For our boast is this, the testimony of our conscience, that we behaved in the world with simplicity and godly sincerity, not by earthly wisdom but by the grace of God, and supremely so toward you… Because I was sure of this, I wanted to come to you first, so that you might have a second experience of grace. (2 Corinthians 1:12,15 ESV)

We can live confidently in Christ, our consciences cleaned by His grace and guided by His Spirit. “Conscience” is that aspect of the human soul that knows right from wrong. The Bible has much to say about the matter. Consider these few verses:

  • Our consciences bear witness to the fact that originally we were made in the image of God, but that image is scarred because of sin. We do not perfectly follow our consciences. “They show that the requirements of the law are written on their hearts, their consciences also bearing witness, and their thoughts sometimes accusing them and at other times even defending them” (Rom. 2:15). They defend us one moment in that we have a conscience, and accuse us the next because we do not follow them all the time.
  • Our consciences are imperfect, so they they are not the same as the Holy Spirit of God who resides within the believer. “Such teachings come through hypocritical liars, whose consciences have been seared as with a hot iron” (1 Tim. 4:2). We each often feel guilty for the wrong reasons and do not feel guilty when we should. (See also 1 Cor. 23-29)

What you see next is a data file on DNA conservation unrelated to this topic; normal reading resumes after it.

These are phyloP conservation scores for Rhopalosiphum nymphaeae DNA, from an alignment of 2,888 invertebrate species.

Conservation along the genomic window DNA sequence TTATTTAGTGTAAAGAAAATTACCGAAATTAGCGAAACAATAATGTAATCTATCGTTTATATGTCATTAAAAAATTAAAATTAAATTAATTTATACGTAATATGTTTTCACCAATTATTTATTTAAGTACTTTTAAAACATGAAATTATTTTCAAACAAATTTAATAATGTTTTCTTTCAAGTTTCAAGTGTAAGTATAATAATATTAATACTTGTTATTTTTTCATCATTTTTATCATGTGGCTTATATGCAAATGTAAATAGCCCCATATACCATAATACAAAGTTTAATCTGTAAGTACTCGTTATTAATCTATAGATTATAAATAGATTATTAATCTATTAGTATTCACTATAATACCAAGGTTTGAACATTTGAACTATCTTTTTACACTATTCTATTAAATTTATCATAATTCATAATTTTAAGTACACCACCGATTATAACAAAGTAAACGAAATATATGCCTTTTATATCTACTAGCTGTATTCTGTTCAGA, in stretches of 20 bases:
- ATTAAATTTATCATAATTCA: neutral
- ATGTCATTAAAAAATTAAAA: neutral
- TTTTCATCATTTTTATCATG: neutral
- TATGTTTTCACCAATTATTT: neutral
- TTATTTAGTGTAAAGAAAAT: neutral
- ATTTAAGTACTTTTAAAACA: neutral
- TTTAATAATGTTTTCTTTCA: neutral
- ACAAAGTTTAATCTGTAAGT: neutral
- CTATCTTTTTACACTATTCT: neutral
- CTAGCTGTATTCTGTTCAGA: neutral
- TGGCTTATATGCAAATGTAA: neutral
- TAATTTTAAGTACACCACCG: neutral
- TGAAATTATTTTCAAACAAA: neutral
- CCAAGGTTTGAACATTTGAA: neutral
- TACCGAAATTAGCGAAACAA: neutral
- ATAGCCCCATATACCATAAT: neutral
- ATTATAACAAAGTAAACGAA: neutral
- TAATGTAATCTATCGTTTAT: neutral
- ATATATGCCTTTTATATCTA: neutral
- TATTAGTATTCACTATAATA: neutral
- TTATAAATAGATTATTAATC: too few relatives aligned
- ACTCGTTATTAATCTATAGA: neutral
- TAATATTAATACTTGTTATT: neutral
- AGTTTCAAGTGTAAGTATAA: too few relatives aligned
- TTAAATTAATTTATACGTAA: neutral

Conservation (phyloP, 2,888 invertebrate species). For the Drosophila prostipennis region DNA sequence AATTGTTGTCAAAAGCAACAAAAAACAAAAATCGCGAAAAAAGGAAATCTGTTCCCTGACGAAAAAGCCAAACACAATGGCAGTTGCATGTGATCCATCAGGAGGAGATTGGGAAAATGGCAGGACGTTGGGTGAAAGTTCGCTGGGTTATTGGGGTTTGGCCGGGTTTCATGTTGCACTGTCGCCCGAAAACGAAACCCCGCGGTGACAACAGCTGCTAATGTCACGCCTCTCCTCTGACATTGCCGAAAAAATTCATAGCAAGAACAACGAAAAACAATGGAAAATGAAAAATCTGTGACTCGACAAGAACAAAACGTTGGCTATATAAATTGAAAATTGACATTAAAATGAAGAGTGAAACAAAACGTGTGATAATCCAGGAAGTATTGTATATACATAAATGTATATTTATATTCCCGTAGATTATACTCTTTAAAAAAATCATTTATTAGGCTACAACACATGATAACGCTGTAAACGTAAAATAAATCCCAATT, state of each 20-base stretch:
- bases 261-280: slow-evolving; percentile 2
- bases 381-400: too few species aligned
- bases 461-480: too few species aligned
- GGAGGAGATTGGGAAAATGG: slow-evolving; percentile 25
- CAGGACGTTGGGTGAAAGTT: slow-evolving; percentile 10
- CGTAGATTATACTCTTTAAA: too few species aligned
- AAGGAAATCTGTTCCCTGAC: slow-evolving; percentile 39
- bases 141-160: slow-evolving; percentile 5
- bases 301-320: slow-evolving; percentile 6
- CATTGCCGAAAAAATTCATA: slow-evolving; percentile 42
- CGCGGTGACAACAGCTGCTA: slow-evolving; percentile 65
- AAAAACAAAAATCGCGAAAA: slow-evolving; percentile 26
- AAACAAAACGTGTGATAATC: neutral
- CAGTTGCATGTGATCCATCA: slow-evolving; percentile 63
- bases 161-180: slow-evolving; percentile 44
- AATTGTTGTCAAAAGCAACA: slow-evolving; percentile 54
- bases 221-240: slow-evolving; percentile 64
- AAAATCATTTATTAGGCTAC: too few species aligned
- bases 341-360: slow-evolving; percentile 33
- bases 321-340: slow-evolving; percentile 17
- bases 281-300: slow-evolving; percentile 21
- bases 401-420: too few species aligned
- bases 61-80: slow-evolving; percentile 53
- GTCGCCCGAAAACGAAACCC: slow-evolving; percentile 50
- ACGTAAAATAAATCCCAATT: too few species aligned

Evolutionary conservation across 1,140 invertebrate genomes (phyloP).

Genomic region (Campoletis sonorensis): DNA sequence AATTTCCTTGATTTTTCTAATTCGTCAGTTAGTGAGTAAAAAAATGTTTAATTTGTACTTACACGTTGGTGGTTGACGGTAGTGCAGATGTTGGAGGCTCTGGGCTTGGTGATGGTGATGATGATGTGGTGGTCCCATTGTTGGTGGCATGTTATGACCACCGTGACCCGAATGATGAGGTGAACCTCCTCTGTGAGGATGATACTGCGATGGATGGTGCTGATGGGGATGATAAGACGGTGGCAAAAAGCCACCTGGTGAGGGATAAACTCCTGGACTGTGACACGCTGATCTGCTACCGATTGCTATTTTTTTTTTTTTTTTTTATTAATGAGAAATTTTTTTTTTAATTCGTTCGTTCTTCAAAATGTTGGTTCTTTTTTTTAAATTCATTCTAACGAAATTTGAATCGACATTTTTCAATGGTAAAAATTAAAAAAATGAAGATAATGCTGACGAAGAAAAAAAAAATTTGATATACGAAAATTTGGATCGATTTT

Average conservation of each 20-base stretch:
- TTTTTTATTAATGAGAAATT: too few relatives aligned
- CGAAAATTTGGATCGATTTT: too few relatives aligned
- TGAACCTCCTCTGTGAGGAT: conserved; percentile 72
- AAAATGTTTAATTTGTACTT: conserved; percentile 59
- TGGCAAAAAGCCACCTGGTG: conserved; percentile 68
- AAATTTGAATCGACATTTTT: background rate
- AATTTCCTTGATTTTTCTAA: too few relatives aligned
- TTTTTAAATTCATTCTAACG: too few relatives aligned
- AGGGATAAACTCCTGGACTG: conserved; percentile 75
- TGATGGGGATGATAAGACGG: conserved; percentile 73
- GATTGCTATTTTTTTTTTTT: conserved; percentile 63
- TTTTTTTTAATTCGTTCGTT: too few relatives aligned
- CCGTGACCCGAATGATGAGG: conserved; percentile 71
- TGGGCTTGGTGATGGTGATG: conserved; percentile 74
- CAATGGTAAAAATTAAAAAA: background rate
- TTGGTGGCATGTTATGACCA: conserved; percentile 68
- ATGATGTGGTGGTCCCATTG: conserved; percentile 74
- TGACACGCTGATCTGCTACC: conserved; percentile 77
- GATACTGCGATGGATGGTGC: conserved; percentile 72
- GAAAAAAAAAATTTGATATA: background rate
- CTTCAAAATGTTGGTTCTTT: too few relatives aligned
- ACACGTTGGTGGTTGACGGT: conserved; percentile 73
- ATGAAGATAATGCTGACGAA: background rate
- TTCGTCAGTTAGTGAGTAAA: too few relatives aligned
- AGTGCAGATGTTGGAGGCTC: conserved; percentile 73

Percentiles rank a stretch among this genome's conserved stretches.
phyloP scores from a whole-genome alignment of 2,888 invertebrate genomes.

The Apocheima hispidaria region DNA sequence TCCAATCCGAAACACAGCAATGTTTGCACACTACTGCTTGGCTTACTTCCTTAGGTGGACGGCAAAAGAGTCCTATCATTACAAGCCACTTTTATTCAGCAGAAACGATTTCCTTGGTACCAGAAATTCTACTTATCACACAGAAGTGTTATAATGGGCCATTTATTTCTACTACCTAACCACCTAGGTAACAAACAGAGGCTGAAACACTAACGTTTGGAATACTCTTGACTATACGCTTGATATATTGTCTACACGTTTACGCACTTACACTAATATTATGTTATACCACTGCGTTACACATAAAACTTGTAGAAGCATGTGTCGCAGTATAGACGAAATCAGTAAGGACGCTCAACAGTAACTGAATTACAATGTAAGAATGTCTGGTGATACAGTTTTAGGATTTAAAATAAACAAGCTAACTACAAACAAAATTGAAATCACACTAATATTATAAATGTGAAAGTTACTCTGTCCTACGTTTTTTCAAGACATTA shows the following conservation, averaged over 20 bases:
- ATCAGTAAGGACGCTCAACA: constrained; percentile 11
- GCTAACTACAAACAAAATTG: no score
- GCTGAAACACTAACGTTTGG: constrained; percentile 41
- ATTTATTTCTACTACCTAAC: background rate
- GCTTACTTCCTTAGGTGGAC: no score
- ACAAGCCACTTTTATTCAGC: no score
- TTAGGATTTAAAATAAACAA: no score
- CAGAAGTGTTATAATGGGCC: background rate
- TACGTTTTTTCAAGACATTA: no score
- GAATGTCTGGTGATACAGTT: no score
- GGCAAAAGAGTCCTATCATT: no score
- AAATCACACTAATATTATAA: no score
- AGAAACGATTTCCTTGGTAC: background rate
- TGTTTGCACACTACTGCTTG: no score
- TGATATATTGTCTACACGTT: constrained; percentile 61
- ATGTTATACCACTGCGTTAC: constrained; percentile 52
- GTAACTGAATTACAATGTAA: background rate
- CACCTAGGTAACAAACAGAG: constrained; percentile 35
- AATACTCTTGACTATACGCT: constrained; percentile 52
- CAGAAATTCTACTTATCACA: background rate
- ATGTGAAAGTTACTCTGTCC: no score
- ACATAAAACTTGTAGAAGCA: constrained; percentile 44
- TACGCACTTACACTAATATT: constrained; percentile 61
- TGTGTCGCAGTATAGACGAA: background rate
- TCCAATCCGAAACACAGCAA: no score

• To regularly neglect our conscience will lead to a shipwrecked faith: “holding on to faith and a good conscience, which some have rejected and so have suffered shipwreck with regard to the faith” (1 Tim. 1:19 NIV)
  • Yet the more we walk with God in fellowship, the more informed and healthy our consciences are. “The goal of this command is love, which comes from a pure heart and a good conscience and a sincere faith” (1 Tim. 1:5 NIV).

Paul had just finished writing about the overwhelming pressures he felt in his life and ministries that caused him to even despair of life (2 Cor. 1:8-11) . God had delivered him - not only from the deadly peril but also from the overwhelming fear that he had felt in its presence. In the verse above he explained the reason for his confidence, and laid down for us a principle of life - how to live confidently with a clear conscience.

Here is what he stressed:

He had listened to and heeded the Spirit’s voice: Above the deafening din of the world’s noise, he had learned the discipline of hearing from God. He meditated on the Word and communed the Spirit. He had worshiped Christ in his heart. His conscience was shaped not merely from his childhood memories, not merely from the voice of his teachers as a young man, and not from his fears or superstitions, but from the voice of the living God and the purity of His Word.

He had shunned worldly “wisdom”: The word “wisdom” appeared in 1 Corinthians, and it was apparently a word used quite often in the church of Corinth. Paul wrote to them: